Burns units issue bonfire night warning as West Country hospitals face mounting pressure

People are being urged to only go to organised firework displays. Credit: ITV News

Burns specialists in the South West are urging people to take extra care this weekend if attending bonfires and firework displays.

Over the past decade, around 40 people each year have needed treatment at specialist burns units as a result of fireworks accidents, and 100 as a result of bonfire accidents.

Specialist burns services in Plymouth, Salisbury and Bristol (adults at Southmead Hospital, children at Bristol Royal Hospital for Children) see the most patients, whilst those with the worst injuries will generally be transported to the Adult Burns Centre for the South West, based at Morriston Hospital, Swansea.

South West figures show that 394 people have been treated by the five burns units for firework injuries over the past decade, with 35 per cent aged 14 or under.

The South West burns units also treated 1,040 people for bonfire injuries over the same period.

Mr Jeremy Yarrow, a burns consultant and plastic surgeon said: “Every year, hospitals in the South West see the results when bonfires and fireworks go wrong.

"Burns can be horrific, even fatal, so we’d urge everyone to follow the RoSPA guidance and the firework code -especially when there are children around.

“Go to a properly organised event if possible, and if you can’t, then please make sure you buy licensed fireworks and follow all the instructions.

“People tend to think it can’t happen to them. But every year, it does happen, to children and adults alike.”

100 people a year are injured as a result of bonfire accidents Credit: ITV News

The warning comes as hospitals in the region are experiencing 'exceptionally busy' emergency departments.

In the last 24 hours, the Royal Cornwall Hospitals Trust has urged people to attend their nearest urgent treatment centre or minor injuries unit if their condition is not a life-threatening injury or illness.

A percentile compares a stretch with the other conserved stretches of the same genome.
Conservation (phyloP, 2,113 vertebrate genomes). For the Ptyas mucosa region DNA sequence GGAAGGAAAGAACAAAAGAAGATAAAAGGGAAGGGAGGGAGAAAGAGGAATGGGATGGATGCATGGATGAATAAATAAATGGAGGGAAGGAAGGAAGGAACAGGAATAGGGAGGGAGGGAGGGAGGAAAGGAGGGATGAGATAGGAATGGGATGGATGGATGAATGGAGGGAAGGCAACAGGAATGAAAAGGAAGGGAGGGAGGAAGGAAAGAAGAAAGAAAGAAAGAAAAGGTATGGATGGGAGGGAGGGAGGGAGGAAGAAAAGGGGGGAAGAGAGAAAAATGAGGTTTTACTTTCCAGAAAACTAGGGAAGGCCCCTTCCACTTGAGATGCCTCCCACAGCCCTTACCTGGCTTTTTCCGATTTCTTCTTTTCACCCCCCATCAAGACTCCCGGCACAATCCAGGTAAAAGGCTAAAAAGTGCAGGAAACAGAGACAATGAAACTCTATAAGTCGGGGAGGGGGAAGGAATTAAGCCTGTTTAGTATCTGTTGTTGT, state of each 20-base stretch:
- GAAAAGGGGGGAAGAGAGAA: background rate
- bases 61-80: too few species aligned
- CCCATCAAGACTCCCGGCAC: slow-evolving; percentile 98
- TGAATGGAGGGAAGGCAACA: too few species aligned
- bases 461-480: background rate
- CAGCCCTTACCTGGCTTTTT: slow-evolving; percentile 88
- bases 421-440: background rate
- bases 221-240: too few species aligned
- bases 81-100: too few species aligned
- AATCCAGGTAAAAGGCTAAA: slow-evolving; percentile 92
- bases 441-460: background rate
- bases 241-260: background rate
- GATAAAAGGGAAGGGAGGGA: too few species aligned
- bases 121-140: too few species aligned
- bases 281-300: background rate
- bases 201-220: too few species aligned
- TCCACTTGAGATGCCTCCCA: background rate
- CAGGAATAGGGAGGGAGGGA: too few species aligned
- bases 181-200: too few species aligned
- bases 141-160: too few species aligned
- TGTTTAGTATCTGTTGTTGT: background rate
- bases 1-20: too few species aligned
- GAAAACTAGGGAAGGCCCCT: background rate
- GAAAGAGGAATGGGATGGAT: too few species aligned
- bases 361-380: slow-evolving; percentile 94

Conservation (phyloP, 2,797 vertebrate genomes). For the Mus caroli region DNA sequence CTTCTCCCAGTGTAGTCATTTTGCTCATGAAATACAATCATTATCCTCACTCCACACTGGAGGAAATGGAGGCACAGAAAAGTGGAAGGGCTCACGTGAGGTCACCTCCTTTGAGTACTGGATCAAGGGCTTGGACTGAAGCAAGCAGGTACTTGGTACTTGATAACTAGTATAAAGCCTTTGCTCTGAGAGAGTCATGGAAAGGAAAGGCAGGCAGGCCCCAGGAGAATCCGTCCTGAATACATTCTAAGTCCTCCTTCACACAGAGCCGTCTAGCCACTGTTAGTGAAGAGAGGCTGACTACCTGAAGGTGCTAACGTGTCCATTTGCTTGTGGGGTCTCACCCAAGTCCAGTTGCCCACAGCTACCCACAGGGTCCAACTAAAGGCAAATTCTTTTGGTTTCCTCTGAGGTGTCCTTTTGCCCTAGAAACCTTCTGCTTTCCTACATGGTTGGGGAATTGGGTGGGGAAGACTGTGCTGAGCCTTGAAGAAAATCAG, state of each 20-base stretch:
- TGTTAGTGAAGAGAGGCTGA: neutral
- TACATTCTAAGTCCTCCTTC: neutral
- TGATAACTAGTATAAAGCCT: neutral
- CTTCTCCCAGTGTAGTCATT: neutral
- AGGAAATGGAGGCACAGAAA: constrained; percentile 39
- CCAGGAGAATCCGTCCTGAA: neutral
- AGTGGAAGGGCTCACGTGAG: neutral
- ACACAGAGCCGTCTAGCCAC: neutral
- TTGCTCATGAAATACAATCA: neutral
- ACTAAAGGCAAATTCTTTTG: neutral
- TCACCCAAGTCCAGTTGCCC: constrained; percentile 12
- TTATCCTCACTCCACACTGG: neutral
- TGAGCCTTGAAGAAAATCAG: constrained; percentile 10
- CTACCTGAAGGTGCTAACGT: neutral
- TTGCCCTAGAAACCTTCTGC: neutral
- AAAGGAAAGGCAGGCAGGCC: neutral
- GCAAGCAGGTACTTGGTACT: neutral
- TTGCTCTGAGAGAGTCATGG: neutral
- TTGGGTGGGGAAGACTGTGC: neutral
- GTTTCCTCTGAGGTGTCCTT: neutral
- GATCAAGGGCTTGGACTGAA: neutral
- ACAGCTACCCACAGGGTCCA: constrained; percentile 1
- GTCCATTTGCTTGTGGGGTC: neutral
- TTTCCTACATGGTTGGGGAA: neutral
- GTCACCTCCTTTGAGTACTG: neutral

The emergency department at the Royal Cornwall Hospital issued a warning on the morning of Sunday 5 November revealing it had already seen more than 70 people in attendance with estimated waits of more than 3 hours.

The Royal Society for the Prevention of Accidents (RoSPA) advises that the safest place to enjoy fireworks this weekend is at a large public display, as the risk of being injured is much lower than at smaller family or private parties.

It also provides advice on its website on how to stay safe around sparklers, bonfires and fireworks.

Figures from NHS England show that the number of people visiting the burns and scalds advice page of the NHS website increases by a quarter (27%) during the weekend of bonfire night. The page provides first aid advice on treating burns and scalds, such as:

  • Getting the person away from the heat source immediately

  • Removing any clothing or jewellery near the burnt skin

  • Cooling the burn with cool or lukewarm running water for 20 to 30 minutes, and not using iced water or any creams or greases like butter

  • Keeping the person warm with blankets, not touching the burnt area

  • Once the burn is cool, cover it with cling film or a clean plastic bag

  • Using painkillers such as paracetamol or ibuprofen to treat any pain

  • Raising the affected area to reduce any swelling

  • Dialling 999 for acid or chemical burns, removing contaminated clothing and rinsing the burn with as much clean water as possible.